When we get to the last box, all the heat that flows in flows out, so 100% of the heat in the box moves on through.

Since the amount of heat that moves stays constant while total heat per box gets smaller, the graph of 'heat that moves' divided by 'total heat' will be an inverse curve:

heat proportions

With a bit of mathematical hand-waving, we can convert that inverse curve to one that shows the amount of heat that moves between any two temperatures. The actual technique is 'integration', which I will not try to reduce to its simplest terms here. The basic idea is that the area under the inverse curve tells us how much of the heat in some chunk of the bar will eventually flow to the 0C end.

For reasons I really don't intend to explain, the integral of an inverse is the logarithm. The general point of the game is that the integral at point X is the area under the original curve up to point X, and when you add up the area under a 1/x curve you get a ln(x) curve:

the integral of an inverse is 
the natural log

In the graph above, the purple cross mark on the ln(x) graph represents the area under the 1/x graph up to point A. The pink cross represents the area up to point B.

That's handy because we can find the area under the 1/x curve between A and B by taking the area up to B and subtracting the area up to A. Numerically it amounts to ln(B) - ln(A).

Now, if you remember your high school math, subtracting logarithms is the same as dividing. In other words, we could also say the area between A and B is ln(A/B).

Going back to our bar and doing some symbolic schmertzing, we can build an equation that tells us how much of the heat in the bar flows from one temperature to another:

  • C = k*ln(A/B)

where 'C' is the symbol for 'amount of heat that flows' and 'k' is a constant that covers all the 'how much energy it takes to heat up a box and how fast energy moves from one box to another' stuff.

From that equation, we can unpack other useful relationships. We can (he said, feigning innocence) make an equation that lets us pick a temperature and the amount of energy we want to see move, and gives us the temperature we'd need at the other end:

  • C = k*ln(A/B)
  • C/k = ln(A/B)
  • e^(C/k) = A/B
  • B*e^(C/k) = A
  • B = A*e^-(C/k)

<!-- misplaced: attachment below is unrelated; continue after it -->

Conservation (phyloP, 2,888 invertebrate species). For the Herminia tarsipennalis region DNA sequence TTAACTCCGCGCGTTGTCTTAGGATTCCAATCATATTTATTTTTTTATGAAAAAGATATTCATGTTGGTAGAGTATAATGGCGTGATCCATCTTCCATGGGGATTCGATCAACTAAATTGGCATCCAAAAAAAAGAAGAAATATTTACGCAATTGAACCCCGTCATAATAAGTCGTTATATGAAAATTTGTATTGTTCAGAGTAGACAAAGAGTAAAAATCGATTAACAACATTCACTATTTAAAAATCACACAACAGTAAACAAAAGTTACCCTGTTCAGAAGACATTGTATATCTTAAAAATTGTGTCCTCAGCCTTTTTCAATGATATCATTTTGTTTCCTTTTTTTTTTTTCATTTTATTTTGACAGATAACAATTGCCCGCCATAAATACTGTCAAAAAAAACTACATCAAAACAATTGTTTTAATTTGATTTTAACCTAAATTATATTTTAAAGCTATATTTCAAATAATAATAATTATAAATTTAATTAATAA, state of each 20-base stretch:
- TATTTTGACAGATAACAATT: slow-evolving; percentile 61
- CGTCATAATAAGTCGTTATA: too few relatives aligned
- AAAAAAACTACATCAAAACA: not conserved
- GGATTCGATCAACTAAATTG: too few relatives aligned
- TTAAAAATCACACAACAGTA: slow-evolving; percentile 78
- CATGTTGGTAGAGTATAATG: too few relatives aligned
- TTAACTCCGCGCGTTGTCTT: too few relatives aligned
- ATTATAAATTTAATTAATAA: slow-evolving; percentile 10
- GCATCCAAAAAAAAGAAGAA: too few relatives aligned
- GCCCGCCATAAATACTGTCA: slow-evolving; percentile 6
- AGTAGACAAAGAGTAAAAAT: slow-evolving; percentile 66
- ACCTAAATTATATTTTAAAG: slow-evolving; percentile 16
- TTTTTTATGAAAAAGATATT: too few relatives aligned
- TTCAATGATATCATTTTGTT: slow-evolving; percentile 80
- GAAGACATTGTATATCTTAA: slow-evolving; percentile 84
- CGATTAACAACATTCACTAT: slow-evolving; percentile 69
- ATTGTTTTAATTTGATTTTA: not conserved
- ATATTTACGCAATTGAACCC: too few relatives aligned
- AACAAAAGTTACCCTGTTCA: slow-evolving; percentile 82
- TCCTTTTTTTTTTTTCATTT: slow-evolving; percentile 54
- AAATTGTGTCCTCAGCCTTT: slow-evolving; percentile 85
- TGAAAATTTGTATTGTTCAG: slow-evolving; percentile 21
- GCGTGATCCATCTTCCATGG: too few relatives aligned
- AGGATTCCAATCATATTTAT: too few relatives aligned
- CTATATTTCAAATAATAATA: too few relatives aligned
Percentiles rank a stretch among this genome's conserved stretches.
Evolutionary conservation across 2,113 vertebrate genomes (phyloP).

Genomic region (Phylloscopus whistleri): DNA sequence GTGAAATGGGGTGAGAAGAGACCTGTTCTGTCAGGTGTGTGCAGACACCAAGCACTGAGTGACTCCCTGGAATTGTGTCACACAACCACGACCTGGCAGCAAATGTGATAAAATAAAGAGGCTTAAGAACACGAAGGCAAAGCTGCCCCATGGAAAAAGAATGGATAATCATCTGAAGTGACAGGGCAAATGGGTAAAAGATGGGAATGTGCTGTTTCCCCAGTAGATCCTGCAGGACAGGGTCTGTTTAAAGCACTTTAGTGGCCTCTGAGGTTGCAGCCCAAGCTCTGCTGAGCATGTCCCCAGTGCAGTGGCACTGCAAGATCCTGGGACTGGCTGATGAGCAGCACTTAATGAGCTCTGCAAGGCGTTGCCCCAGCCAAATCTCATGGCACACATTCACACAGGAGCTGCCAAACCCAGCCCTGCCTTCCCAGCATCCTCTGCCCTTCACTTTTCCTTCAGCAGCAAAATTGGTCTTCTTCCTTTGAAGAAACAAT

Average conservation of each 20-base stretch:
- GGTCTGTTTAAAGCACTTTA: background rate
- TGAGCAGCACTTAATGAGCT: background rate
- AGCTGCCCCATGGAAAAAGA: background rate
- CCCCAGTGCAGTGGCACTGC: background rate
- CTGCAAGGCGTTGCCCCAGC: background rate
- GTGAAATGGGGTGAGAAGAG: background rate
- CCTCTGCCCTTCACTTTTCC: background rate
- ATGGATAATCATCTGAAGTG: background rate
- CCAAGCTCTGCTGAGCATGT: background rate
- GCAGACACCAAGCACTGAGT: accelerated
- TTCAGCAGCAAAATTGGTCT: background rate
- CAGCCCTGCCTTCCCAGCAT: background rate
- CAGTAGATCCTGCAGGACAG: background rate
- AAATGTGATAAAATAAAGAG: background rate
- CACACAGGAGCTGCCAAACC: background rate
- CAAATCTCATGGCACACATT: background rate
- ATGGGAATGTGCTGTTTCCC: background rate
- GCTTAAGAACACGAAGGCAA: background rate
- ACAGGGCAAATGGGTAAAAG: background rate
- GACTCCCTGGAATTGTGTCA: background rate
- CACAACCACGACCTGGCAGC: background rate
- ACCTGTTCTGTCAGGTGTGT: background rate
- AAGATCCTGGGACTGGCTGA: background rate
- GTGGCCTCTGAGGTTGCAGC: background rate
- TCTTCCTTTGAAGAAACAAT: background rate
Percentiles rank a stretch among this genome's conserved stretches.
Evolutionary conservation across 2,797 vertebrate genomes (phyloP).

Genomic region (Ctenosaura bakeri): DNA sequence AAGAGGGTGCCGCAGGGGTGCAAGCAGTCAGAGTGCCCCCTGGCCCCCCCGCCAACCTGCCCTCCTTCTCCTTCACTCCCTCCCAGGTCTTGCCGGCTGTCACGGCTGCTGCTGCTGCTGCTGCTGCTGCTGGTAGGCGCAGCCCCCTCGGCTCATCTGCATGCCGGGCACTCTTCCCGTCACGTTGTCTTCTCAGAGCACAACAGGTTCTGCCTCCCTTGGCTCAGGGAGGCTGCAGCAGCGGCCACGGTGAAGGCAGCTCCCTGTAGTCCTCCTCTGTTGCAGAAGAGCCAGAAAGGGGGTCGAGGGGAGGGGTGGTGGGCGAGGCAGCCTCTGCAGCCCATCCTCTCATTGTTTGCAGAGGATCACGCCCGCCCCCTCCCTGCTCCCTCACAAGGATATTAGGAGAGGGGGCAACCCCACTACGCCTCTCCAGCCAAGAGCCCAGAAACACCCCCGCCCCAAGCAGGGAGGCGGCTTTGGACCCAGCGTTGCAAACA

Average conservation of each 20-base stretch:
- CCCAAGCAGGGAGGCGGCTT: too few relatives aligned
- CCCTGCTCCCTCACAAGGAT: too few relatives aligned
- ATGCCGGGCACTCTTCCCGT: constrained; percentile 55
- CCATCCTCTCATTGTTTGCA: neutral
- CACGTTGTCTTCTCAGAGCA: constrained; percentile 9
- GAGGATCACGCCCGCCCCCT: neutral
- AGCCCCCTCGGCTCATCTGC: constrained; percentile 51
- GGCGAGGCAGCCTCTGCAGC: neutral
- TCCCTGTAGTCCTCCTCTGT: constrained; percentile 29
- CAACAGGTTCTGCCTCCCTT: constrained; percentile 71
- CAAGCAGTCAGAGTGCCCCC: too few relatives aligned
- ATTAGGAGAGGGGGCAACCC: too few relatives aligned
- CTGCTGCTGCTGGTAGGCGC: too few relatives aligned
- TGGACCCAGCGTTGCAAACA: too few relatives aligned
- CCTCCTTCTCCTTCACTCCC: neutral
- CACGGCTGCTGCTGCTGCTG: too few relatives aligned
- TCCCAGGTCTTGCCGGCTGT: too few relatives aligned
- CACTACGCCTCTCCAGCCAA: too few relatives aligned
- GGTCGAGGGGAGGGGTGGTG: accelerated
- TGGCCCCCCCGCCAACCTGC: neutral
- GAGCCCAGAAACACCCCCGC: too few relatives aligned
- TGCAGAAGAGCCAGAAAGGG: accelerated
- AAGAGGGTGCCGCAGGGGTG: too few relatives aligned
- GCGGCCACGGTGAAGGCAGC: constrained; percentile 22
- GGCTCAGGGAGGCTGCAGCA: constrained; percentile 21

In case you're wondering about that last step, it's a disguised example of 'subtracting logarithms is the same as division'. Dividing by e^x is the same as multiplying by e^-x.

This is also an example of a highly popular mathematical strategy called 'start from the answer you want, work back to what you have, then publish the steps in reverse order'. Once you get more than ankle-deep in physics, you'll find an amazing variety of things that boil down to:

  • something times e^-(something else)

because equations of that general flavor make differential equations less painful.

And the point of all this was?

So we have this completely non-intuitive exponential equation that might be convenient for math, but which measures some property no one would ever care about, right?

Well, not quite..

In a diode, it's the equation for the drift current that counterbalances the diffusion current, creating the depletion zone.

  • Diffusion current works like heat moving through a bar.
  • The temperature gradient represents the fixed charges uncovered by the diffusion current.
  • The inverse function represents the electrical field created by those fixed charges.
  • The integral represents the drift current that field imposes on carriers in the depletion zone.
  • The definite integral (the difference between integrals at two points) represents the drift current necessary to balance the diffusion current.
  • The values A and B are the distances from the PN junction to either edge of the depletion zone.

I really needed the model of the diffusion gradient and the exponential equation to explain how a diode behaves when you apply an external electrical field.

I'll do that next time.

Random brain cookies:

Distinctive, adj.: A different color or shape than our competitors.